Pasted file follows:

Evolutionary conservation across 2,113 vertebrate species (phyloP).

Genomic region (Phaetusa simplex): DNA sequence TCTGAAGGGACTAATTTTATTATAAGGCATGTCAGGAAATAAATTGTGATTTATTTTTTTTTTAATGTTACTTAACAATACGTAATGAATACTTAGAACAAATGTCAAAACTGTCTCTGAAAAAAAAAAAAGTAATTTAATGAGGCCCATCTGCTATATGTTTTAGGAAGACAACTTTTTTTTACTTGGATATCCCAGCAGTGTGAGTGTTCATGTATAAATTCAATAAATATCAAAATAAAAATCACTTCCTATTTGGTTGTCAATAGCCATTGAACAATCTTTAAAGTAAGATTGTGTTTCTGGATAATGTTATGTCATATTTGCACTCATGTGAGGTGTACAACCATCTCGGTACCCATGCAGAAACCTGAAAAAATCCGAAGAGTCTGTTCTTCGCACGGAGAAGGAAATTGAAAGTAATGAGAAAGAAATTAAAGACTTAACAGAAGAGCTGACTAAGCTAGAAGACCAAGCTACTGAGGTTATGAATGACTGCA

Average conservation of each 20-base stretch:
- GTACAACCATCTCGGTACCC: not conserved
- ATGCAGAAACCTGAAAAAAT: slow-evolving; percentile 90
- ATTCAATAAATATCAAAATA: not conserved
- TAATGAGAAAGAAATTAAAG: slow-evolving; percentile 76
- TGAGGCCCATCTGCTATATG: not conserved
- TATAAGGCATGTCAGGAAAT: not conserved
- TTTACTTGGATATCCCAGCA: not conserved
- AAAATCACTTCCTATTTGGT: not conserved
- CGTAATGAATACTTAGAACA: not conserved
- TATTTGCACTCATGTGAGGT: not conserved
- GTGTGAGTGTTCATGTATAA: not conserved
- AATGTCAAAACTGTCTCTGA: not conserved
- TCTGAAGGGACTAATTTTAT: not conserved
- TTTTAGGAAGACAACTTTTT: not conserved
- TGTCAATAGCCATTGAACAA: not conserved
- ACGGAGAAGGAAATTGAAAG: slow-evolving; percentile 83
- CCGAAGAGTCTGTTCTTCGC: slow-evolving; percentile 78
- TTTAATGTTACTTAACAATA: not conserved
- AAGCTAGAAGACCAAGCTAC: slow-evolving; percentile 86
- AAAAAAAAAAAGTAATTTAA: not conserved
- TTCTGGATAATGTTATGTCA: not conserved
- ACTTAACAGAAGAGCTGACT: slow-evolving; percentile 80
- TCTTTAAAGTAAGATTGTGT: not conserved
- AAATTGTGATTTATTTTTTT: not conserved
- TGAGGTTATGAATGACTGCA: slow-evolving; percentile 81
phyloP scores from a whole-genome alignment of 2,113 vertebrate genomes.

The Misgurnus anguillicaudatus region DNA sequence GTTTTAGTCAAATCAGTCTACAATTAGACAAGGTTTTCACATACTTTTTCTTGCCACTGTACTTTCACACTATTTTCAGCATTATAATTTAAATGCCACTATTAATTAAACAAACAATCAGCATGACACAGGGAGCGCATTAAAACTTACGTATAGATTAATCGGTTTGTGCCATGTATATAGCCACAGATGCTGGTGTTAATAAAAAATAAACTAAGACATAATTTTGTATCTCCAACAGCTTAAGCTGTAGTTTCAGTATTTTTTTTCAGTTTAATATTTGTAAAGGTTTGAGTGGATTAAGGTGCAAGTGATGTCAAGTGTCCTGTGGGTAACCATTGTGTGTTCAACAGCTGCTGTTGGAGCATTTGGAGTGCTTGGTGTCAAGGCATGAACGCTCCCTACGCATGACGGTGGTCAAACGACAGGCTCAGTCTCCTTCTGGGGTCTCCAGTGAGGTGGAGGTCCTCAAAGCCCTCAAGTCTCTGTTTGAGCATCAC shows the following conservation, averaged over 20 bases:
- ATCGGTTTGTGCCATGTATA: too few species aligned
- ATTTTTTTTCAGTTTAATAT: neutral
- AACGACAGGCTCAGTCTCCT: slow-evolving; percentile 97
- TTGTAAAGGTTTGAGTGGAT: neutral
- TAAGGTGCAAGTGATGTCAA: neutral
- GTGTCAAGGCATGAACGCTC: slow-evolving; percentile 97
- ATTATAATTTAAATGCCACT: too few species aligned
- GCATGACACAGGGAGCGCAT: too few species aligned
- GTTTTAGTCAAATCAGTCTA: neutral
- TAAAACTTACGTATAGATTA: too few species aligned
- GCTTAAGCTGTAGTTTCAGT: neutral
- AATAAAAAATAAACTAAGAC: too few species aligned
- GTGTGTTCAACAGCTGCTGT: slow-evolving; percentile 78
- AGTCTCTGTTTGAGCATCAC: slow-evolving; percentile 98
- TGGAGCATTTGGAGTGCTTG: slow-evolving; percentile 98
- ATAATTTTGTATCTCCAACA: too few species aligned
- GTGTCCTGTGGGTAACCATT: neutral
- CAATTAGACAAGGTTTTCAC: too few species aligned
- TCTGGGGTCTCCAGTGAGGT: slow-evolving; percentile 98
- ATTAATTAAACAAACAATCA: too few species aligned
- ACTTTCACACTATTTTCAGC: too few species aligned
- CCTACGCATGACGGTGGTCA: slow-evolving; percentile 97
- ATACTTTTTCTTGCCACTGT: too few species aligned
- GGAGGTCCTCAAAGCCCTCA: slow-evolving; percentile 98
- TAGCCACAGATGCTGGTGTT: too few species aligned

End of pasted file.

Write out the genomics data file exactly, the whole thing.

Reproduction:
Evolutionary conservation across 2,113 vertebrate species (phyloP).

Genomic region (Phaetusa simplex): DNA sequence TCTGAAGGGACTAATTTTATTATAAGGCATGTCAGGAAATAAATTGTGATTTATTTTTTTTTTAATGTTACTTAACAATACGTAATGAATACTTAGAACAAATGTCAAAACTGTCTCTGAAAAAAAAAAAAGTAATTTAATGAGGCCCATCTGCTATATGTTTTAGGAAGACAACTTTTTTTTACTTGGATATCCCAGCAGTGTGAGTGTTCATGTATAAATTCAATAAATATCAAAATAAAAATCACTTCCTATTTGGTTGTCAATAGCCATTGAACAATCTTTAAAGTAAGATTGTGTTTCTGGATAATGTTATGTCATATTTGCACTCATGTGAGGTGTACAACCATCTCGGTACCCATGCAGAAACCTGAAAAAATCCGAAGAGTCTGTTCTTCGCACGGAGAAGGAAATTGAAAGTAATGAGAAAGAAATTAAAGACTTAACAGAAGAGCTGACTAAGCTAGAAGACCAAGCTACTGAGGTTATGAATGACTGCA

Average conservation of each 20-base stretch:
- GTACAACCATCTCGGTACCC: not conserved
- ATGCAGAAACCTGAAAAAAT: slow-evolving; percentile 90
- ATTCAATAAATATCAAAATA: not conserved
- TAATGAGAAAGAAATTAAAG: slow-evolving; percentile 76
- TGAGGCCCATCTGCTATATG: not conserved
- TATAAGGCATGTCAGGAAAT: not conserved
- TTTACTTGGATATCCCAGCA: not conserved
- AAAATCACTTCCTATTTGGT: not conserved
- CGTAATGAATACTTAGAACA: not conserved
- TATTTGCACTCATGTGAGGT: not conserved
- GTGTGAGTGTTCATGTATAA: not conserved
- AATGTCAAAACTGTCTCTGA: not conserved
- TCTGAAGGGACTAATTTTAT: not conserved
- TTTTAGGAAGACAACTTTTT: not conserved
- TGTCAATAGCCATTGAACAA: not conserved
- ACGGAGAAGGAAATTGAAAG: slow-evolving; percentile 83
- CCGAAGAGTCTGTTCTTCGC: slow-evolving; percentile 78
- TTTAATGTTACTTAACAATA: not conserved
- AAGCTAGAAGACCAAGCTAC: slow-evolving; percentile 86
- AAAAAAAAAAAGTAATTTAA: not conserved
- TTCTGGATAATGTTATGTCA: not conserved
- ACTTAACAGAAGAGCTGACT: slow-evolving; percentile 80
- TCTTTAAAGTAAGATTGTGT: not conserved
- AAATTGTGATTTATTTTTTT: not conserved
- TGAGGTTATGAATGACTGCA: slow-evolving; percentile 81
phyloP scores from a whole-genome alignment of 2,113 vertebrate genomes.

The Misgurnus anguillicaudatus region DNA sequence GTTTTAGTCAAATCAGTCTACAATTAGACAAGGTTTTCACATACTTTTTCTTGCCACTGTACTTTCACACTATTTTCAGCATTATAATTTAAATGCCACTATTAATTAAACAAACAATCAGCATGACACAGGGAGCGCATTAAAACTTACGTATAGATTAATCGGTTTGTGCCATGTATATAGCCACAGATGCTGGTGTTAATAAAAAATAAACTAAGACATAATTTTGTATCTCCAACAGCTTAAGCTGTAGTTTCAGTATTTTTTTTCAGTTTAATATTTGTAAAGGTTTGAGTGGATTAAGGTGCAAGTGATGTCAAGTGTCCTGTGGGTAACCATTGTGTGTTCAACAGCTGCTGTTGGAGCATTTGGAGTGCTTGGTGTCAAGGCATGAACGCTCCCTACGCATGACGGTGGTCAAACGACAGGCTCAGTCTCCTTCTGGGGTCTCCAGTGAGGTGGAGGTCCTCAAAGCCCTCAAGTCTCTGTTTGAGCATCAC shows the following conservation, averaged over 20 bases:
- ATCGGTTTGTGCCATGTATA: too few species aligned
- ATTTTTTTTCAGTTTAATAT: neutral
- AACGACAGGCTCAGTCTCCT: slow-evolving; percentile 97
- TTGTAAAGGTTTGAGTGGAT: neutral
- TAAGGTGCAAGTGATGTCAA: neutral
- GTGTCAAGGCATGAACGCTC: slow-evolving; percentile 97
- ATTATAATTTAAATGCCACT: too few species aligned
- GCATGACACAGGGAGCGCAT: too few species aligned
- GTTTTAGTCAAATCAGTCTA: neutral
- TAAAACTTACGTATAGATTA: too few species aligned
- GCTTAAGCTGTAGTTTCAGT: neutral
- AATAAAAAATAAACTAAGAC: too few species aligned
- GTGTGTTCAACAGCTGCTGT: slow-evolving; percentile 78
- AGTCTCTGTTTGAGCATCAC: slow-evolving; percentile 98
- TGGAGCATTTGGAGTGCTTG: slow-evolving; percentile 98
- ATAATTTTGTATCTCCAACA: too few species aligned
- GTGTCCTGTGGGTAACCATT: neutral
- CAATTAGACAAGGTTTTCAC: too few species aligned
- TCTGGGGTCTCCAGTGAGGT: slow-evolving; percentile 98
- ATTAATTAAACAAACAATCA: too few species aligned
- ACTTTCACACTATTTTCAGC: too few species aligned
- CCTACGCATGACGGTGGTCA: slow-evolving; percentile 97
- ATACTTTTTCTTGCCACTGT: too few species aligned
- GGAGGTCCTCAAAGCCCTCA: slow-evolving; percentile 98
- TAGCCACAGATGCTGGTGTT: too few species aligned